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James HC Fenton

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Management of
our uplands should be based on a full under-standing of the area’s ecology


2. Preamble & Introduction


Woodland issues

7. Vegetation history: woodland as an episode

8. Vegetation history: natural as opposed to anthropogenic
    woodland loss

9. Tree regeneration: not inevitable in natural systems

10. Woodland & grazing

11. Woodland history

12. Norway: the wrong model for Scotland

13. The concept of ancient woodland: not applicable to much
      of upland Scotland

14. The naturally low abundance of montane scrub

15. Concept of treeline: not applicable in the oceanic climate

Landscape-scale pattern

16. Natural vegetation zonation

17. Ecological dynamism & favourable condition

18. Overgrazing: a valid concept?

Peatland issues

19. Peat erosion as a natural phenomenon

20. The long-term peat cycle

21. Peat cycle diagram

Invasive species

22. The spread of gorse

23. The spread of bracken

24. Invasive species and loss of biodiversity

25. Invasive species – colonisation of conifers

Towards a New Paradigm for the Ecology of Northern & Western Scotland

OLD PARADIGM    The current landscape consists of degraded ecosystems, largely through past and present human action. Hence ‘habitat restoration’ is a key activity.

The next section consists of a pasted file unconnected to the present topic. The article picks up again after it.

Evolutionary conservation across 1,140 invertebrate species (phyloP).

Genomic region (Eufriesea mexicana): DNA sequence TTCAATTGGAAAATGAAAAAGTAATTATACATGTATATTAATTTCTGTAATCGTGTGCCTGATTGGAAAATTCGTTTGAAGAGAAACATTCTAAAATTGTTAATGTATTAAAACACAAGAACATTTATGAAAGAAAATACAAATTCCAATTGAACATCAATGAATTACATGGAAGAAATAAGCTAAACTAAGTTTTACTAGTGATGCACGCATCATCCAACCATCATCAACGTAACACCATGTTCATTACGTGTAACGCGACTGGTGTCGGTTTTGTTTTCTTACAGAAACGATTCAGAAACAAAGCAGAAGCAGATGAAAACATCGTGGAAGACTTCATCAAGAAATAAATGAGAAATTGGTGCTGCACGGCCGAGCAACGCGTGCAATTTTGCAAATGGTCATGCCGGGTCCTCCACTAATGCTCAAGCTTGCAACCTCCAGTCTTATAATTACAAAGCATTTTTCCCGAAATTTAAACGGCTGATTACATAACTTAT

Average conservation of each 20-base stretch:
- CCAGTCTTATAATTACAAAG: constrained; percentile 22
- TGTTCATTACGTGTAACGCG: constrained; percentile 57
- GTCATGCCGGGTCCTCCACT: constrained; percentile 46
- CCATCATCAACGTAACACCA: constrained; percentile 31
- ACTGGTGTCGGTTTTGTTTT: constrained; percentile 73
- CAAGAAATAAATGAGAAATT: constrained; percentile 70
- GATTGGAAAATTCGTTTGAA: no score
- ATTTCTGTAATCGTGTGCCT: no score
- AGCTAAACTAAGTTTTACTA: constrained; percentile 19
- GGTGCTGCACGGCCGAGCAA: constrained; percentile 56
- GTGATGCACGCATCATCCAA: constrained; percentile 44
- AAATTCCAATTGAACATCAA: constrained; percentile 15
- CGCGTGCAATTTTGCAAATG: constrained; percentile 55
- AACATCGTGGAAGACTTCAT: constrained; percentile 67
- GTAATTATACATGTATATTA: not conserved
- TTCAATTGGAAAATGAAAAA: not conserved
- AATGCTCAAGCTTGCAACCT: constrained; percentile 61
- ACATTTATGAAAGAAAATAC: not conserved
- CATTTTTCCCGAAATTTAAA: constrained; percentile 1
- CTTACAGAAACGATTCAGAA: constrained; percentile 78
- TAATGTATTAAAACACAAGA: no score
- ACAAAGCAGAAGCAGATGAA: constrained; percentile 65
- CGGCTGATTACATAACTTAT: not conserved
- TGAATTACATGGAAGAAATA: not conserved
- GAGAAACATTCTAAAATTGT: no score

NEW PARADIGM     The landscape of northern and western Scotland contains one of the most natural vegetation patterns in Europe with, for example, the current rarity of woodland in many localities being a key biodiversity feature. Hence the concept of ‘habitat restoration’ loses its meaning.


48-page full colour A5 booklet
108 photos

with minor revisions




or download here

   .pdf file 3.8mb

   A4 landscape

   48 pages

   108 colour photographs

   First published April 2011

   Author: James Fenton

26. Hill tracks as corridors for invasive species

Rarity of species & habitats

27. Rarity as an ecological characteristic

28. Rarity at different scales

29. Conclusions from the Previous Pages

44. Climate change notes


30. Biodiversity value of woodland versus moorland

31. Favourable condition at the landscape scale

32. Ecological networks:  Woodland networks fragment
      moorland networks

33. Compartmentalisation of the uplands

34. Compartmentalisation – riverside ‘restoration’

35. The action planning approach at the landscape scale

36. Moorland management

37. Need for a moorland strategy

38. Soil damage through tree planting; Trees & albedo

39. Irreversible effect of forestry

40. Trees & erosion of hill slopes

41. Peatland conservation and carbon storage

42. Bulldozed tracks & wild land

43. Re-Wilding

44. Climate change notes

45. Approaches to nature conservation & biodiversity targets

46. Endpiece

47. APPENDIX. Assessing herbivore carrying capacity
     using trophic levels

Towards a New Paradigm for the Ecology of Northern & Western Scotland

A Synthesis of Issues

See also:

A Postulated Natural Origin for the Open Landscape of Upland Scotland

See James Fenton’s 2008 paper on Scotland’s upland ecology in Plant Ecology & Diversity